The period the fairy tale evokes is so beautifully and hauntingly told that it will stay with the readerAnya Whitson will indeed become one of your favorite characters.


Monday, March 11, 2013

"Clara and Mr. Tiffany"

One of our book clubs just finished reading the engrossing historical novel Clara and Mr. Tiffany by Susan Vreeland.  She is the author of other historical books including Girl in Hyacinth Blue and Luncheon of the Boating PartyHer writing centers around art related themes.

Clara Driscoll (b.1861 - d.1944) refers to a long forgotten worker in Louis Comfort Tiffany's stained glass studio in New York CityClara was in charge of the women workers and in the novel seeks artistic recognition from Mr. Tiffany.  It is said Clara was one of the highest paid women workers in the country during her time at the studio. Tiffany had a policy of only hiring unmarried women so once a worker was married she had to quit.  Clara anguishes over this and ultimately must decide what is most important to her.

Long forgotten letters between Clara and her mother and sisters and just one mention in a old booklet about a stained glass exhibit brought Clara Driscoll to the attention of art scholars and this author.  The letters indicate that Clara was directly responsible for the famous Tiffany dragonfly and wisteria lamps as well as some of the bronze bases to the lamps.  The Tiffany studio did not give credit to individual workers and it is particularly noteworthy that a woman was actually responsible for these beautiful pieces.

The book is an absorbing account of the artistic life in New York City in the early 1900s as well as piquing an interest in Tiffany and his beautiful creations.  The studio went out of business in the early 1930s and Clara died in obscurity having tried to continue her art but never achieving the glory of these masterpieces she had helped to create. 

the real Clara Driscoll at work

wisteria lamp
dragonfly lamp


Monday, February 18, 2013

"Fall of Giants" - A Hefty Companion to Downton Abbey

It seems that almost everyone in our book clubs and for that matter everyone everywhere is mesmerized by the PBS series Downton Abbey.  If you are under a certain age; however, you may not know that much about that time period.  Many things lead up to World War IIt was one of the most troubled times in modern history and all you may remember is just bits and pieces as told by your grandparents.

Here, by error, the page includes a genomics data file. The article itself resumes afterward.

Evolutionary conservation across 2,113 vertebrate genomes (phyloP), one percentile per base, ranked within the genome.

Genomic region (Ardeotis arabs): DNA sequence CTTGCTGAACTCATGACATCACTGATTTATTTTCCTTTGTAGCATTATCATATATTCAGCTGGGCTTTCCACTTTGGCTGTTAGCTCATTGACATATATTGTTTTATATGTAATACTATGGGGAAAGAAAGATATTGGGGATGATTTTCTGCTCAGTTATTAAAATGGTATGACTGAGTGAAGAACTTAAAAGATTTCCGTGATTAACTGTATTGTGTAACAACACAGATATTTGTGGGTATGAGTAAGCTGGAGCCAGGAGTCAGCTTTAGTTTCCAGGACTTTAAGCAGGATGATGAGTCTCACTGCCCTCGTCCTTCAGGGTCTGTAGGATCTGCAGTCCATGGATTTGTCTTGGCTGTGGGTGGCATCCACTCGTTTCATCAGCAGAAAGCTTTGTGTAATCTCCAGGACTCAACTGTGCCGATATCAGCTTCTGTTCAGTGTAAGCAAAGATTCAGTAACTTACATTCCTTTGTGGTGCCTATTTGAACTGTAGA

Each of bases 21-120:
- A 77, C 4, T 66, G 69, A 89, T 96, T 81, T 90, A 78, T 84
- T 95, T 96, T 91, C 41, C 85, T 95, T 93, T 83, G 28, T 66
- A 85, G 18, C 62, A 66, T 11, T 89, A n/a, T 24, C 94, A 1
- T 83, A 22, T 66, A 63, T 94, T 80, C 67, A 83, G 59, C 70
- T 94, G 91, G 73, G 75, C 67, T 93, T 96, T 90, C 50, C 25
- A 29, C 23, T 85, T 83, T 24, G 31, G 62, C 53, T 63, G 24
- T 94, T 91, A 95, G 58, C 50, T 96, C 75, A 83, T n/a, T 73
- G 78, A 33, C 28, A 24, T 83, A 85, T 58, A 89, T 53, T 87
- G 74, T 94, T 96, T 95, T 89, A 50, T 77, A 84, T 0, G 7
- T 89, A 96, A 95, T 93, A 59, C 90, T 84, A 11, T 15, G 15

A very readable historical novel that attempts to explain the period from 1911 - 1924 is Ken Follett's Fall of Giants, Book One of the Century Trilogy. It is a fascinating novel journeying through the Russian Revolution, the fight for women's vote, World War I and its aftermath.  It follows five families from different countries and social classes as political events unfold.  The New York Times has an excellent review at

Winter of the World, Book Two of the Century Trilogy, takes the reader on a journey with the children of the same families through the rise of the Third Reich, the Great Depression and World War II.  A third novel is planned for release in 2014 with the families' third generation during the Cold War.

Internationally famous Welsh author Ken Follett was only 27 when he wrote the spy thriller Eye of the Needle.  His later works include Pillars of the Earth and its sequel World Without End about 12th century England.  

If you want to learn fascinating historical details about the 20th century along with a good family saga check out Ken Follett's Century Trilogy. 

Monday, January 14, 2013

Remembering Willie Sutton and Our Troubled Past

Sutton's Law is taught in medical schools and states that when diagnosing you should first consider the obvious.  That sounds almost too obvious to state but in this age of  healthcare reform and upheaval you might need that simple reminderThe Sutton of Sutton's Law is Willie Sutton (a/k/a Slick Willie, a/k/a Willie The Actor), a famous bank robber born in a tough Irish Brooklyn neighborhood in 1901.  He died in 1980.   That doesn't seem long ago but he is not the household name that he once was.

J.R. Moehringer has written a fictionalized account of Willie's life entitled SuttonDuring his sprees he stole almost two million dollars from 100 banks and spent more than half his life behind bars.  He prided himself on his disguises (hence "The Actor") and the fact that he never killed anyoneThe book takes the reader on a New York City tour with Sutton, "Reporter" and "Photographer" on Christmas Day, 1969, when the sickly con is released due to good behavior and ill health. As they drive, Sutton relates his life story.  

The writing is fast paced and well researched.  The contrast between the early 20th century and 1969 is fascinating. The reader can't help but like Willie who was a folk hero to many during his lifetime.  He lived during a time when the "cycle of panics, depressions and soaring unemployment" turned people against banks and many rooted for him as a modern day Robin Hood.

Moehringer is the Pulitzer Prize winning writer for the Los Angeles Times whose first book The Tender Bar:  A Memoir was named one of the 100 Most Notable Books of 2005 by The New York Times. That book is a poignant account of the author's fatherless childhood whose role models were cohorts of his uncle's at the local watering holes.

Getting back to Sutton's Law and other musings of Sutton's -

On why he robbed banks Willie stated the obvious - "That's where the money is" (although Willie claims he never said that).

On why he carried a gun - "You can't rob a bank on charm and personality".

On his "career" success - "Success in any endeavor requires single-minded attention to detail and total concentration".  How true.

For a look into another troubled time check out Sutton.  

Willie Sutton